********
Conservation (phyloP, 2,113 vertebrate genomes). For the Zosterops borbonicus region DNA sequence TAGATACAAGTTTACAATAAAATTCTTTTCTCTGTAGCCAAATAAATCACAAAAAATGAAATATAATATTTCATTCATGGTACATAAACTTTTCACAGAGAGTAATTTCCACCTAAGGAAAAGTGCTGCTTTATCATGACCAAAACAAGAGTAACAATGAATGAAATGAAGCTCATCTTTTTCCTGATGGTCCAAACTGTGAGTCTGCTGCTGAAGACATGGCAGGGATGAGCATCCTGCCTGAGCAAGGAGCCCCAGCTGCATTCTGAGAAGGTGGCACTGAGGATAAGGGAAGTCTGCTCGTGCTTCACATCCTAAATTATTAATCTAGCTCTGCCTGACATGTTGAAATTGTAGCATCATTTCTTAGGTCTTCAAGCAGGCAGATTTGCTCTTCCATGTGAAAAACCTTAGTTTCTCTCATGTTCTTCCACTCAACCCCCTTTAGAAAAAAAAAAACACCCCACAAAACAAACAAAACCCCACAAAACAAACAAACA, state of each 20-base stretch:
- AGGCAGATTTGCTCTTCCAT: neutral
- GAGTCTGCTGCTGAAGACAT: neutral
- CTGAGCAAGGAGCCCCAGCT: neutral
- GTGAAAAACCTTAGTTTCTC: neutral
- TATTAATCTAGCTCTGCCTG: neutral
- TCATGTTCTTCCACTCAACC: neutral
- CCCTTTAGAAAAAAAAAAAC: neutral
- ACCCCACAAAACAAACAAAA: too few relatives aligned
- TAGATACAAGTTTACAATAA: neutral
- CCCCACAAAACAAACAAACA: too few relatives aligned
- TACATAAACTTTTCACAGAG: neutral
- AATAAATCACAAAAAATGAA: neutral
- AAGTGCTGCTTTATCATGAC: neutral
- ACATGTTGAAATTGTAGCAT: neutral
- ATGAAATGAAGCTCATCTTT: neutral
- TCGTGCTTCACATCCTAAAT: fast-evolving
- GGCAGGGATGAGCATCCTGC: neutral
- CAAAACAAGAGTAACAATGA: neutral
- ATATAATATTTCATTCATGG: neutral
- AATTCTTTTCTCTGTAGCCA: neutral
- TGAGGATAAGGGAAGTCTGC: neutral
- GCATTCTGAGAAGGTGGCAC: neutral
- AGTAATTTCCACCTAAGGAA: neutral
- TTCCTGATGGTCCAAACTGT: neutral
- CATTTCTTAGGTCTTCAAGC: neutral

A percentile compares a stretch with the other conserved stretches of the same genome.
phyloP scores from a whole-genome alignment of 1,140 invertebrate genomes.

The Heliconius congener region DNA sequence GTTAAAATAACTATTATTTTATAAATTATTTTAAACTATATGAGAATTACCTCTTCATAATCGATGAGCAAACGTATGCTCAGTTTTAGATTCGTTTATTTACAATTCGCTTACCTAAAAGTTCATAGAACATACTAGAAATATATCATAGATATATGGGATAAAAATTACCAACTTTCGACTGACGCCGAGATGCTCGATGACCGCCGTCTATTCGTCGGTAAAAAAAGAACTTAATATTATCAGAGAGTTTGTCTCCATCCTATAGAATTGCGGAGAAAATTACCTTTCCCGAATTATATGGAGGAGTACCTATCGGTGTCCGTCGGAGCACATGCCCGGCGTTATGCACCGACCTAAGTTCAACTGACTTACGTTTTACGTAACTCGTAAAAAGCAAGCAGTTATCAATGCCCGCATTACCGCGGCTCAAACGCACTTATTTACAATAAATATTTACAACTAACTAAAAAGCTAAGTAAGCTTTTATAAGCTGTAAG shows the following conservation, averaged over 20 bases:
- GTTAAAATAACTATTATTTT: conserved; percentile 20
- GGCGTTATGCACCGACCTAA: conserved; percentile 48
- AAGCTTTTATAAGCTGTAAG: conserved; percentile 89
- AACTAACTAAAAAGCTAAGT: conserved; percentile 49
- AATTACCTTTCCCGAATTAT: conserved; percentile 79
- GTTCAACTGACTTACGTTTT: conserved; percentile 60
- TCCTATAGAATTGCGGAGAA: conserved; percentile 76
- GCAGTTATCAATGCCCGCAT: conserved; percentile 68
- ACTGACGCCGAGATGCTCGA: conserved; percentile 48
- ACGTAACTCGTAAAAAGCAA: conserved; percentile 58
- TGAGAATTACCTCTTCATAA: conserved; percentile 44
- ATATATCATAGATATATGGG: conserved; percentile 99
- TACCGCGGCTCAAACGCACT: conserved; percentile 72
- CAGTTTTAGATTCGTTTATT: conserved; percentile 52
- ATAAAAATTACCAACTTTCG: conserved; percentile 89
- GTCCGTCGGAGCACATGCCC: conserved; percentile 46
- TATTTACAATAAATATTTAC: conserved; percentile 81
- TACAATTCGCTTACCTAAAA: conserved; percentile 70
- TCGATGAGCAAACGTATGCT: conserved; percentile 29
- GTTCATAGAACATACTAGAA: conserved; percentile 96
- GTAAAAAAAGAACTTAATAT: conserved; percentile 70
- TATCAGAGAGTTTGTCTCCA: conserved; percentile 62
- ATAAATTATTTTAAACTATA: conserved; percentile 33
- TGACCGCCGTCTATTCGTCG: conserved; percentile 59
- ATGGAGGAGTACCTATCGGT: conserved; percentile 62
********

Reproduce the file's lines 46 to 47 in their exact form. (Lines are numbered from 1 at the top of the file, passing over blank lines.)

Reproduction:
- TATTTACAATAAATATTTAC: conserved; percentile 81
- TACAATTCGCTTACCTAAAA: conserved; percentile 70